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Blizzard leaves hundreds of drivers stranded in the mountains of Northern California

STEVE INSKEEP, HOST:

Some other news. A winter storm hit parts of California and Nevada over the weekend. Some areas saw six feet of snow and wind gusts in excess of 140 miles per hour. Yosemite National Park closed. I hope so. So did many ski areas in the region. A main road in and out of Lake Tahoe is closed, and there's no estimate when it will reopen. Sophia Holm of member station KUNR. Reports from Incline Village, Nev.

(SOUNDBITE OF SNOWBLOWER)

SOPHIA HOLM, BYLINE: Many people in the Lake Tahoe area spent their weekends using snowblowers and shovels to clear snow from driveways and decks.

(SOUNDBITE OF SNOWBLOWER)

HOLM: All across town, you could hear snowblowers as people work to dig out from the storm. Tens of thousands of people lost power at one point. Last year, the region got plenty of snow, but this year it's been a mild winter until this blizzard. Chris Johnston, a meteorologist with the National Weather Service in Reno, Nev., says there have been a number of big storms in the past six years. He says Tahoe City received 41 inches of snow, or 3 1/2 feet, during the weekend.

CHRIS JOHNSTON: The last time that that happened was actually 2021 on December 27, with 41 1/2 inches. And then before that, January 29, with 46.5.

HOLM: He says it's not common to get so many blizzards in short order, but the Lake Tahoe area has had eight since 2016. Since the storm began on Friday, road closures stalled travel, especially as the main highway in and out of Lake Tahoe, Interstate 80, closed down. It's been bad in California, too. The severe conditions caused many of the California Department of Transportation's snowblowers to break down, slowing efforts to clear roads in the Sierra Nevada Mountains.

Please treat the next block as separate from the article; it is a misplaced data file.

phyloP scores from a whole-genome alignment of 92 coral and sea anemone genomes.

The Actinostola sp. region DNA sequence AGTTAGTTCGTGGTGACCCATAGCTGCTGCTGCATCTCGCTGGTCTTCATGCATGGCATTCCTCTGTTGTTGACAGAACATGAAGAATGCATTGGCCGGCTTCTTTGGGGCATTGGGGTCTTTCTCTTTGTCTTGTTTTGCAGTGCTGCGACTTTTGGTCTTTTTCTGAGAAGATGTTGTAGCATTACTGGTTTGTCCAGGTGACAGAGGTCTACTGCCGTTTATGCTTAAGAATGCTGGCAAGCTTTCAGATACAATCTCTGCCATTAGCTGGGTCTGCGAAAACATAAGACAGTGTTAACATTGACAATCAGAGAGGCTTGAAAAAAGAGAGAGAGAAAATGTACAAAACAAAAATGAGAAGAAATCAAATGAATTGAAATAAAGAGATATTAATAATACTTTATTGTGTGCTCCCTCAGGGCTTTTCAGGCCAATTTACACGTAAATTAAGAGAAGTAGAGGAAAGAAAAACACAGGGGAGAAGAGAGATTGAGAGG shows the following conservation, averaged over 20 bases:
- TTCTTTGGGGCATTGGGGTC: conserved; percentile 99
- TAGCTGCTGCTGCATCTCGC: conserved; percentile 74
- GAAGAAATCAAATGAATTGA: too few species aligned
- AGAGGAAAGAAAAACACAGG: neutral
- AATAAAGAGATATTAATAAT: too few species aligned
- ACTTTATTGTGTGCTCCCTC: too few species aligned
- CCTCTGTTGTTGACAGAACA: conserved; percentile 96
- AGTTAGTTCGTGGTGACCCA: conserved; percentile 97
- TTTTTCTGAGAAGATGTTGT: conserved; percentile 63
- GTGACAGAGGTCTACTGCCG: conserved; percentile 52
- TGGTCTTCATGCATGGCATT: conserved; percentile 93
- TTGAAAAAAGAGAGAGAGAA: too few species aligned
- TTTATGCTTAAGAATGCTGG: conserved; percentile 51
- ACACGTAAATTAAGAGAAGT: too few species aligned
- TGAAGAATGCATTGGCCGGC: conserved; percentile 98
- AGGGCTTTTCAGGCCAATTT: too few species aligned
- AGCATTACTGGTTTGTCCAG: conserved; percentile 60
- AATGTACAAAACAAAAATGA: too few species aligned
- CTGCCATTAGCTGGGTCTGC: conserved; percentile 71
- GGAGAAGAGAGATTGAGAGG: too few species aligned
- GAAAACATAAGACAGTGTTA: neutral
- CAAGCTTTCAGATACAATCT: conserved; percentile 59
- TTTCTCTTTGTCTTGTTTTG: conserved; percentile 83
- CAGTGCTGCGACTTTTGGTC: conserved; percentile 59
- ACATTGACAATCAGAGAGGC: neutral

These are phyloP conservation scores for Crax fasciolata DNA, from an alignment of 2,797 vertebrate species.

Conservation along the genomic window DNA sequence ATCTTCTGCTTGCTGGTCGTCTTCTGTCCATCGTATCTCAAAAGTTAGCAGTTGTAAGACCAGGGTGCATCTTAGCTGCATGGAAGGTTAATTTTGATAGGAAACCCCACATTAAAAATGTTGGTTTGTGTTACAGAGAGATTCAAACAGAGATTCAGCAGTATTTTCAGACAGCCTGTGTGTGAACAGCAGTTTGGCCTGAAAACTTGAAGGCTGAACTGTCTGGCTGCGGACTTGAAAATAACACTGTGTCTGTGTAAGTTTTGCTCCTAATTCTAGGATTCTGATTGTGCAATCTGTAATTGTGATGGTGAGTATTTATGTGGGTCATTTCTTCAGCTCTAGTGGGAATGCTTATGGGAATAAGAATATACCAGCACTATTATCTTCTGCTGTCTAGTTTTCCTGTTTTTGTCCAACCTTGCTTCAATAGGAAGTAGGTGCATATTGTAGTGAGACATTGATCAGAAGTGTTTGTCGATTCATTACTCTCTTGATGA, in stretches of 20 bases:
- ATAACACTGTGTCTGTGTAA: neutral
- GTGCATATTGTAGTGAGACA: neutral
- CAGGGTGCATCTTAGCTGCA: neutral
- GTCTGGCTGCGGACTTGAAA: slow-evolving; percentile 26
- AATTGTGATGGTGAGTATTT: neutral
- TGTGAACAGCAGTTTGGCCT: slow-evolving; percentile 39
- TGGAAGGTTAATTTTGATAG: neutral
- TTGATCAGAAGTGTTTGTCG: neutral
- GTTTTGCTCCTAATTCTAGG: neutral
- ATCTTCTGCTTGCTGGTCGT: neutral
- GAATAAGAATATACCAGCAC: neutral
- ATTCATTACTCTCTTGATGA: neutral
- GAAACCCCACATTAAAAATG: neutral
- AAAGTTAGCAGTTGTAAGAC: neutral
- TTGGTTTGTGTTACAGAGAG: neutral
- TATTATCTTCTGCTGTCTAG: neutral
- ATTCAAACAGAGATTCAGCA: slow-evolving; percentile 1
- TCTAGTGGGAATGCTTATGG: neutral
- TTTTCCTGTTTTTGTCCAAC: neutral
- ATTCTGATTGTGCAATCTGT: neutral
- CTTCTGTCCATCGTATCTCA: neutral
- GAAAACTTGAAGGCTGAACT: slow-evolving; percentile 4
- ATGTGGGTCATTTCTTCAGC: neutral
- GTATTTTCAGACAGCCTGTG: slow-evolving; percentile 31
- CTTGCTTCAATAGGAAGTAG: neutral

(SOUNDBITE OF SHOVELING)

HOLM: With slightly better conditions on Sunday, gas stations and restaurants were bustling. Businesses that were prepared for the storm got supplies delivered beforehand. Jamie Swing runs T's Rotisserie, one of the few open restaurants in Incline Village, on the shores of Lake Tahoe.

JAMIE SWING: We're lucky 'cause we got a lot of our deliveries early because our purveyors knew that the weather was going to be bad, so we kind of stocked up on all of our stuff.

HOLM: Swing says many of the restaurant's employees live in town, allowing them to avoid road closures. While this storm system moves east, another smaller one is forecast to hit in a few days.

For NPR News, I'm Sophia Holm in Incline Village, Nev.

(SOUNDBITE OF MUSIC) Transcript provided by NPR, Copyright NPR.

NPR transcripts are created on a rush deadline by an NPR contractor. This text may not be in its final form and may be updated or revised in the future. Accuracy and availability may vary. The authoritative record of NPR’s programming is the audio record.

Steve Inskeep is a host of NPR's Morning Edition, as well as NPR's morning news podcast Up First.
Sophia Holm

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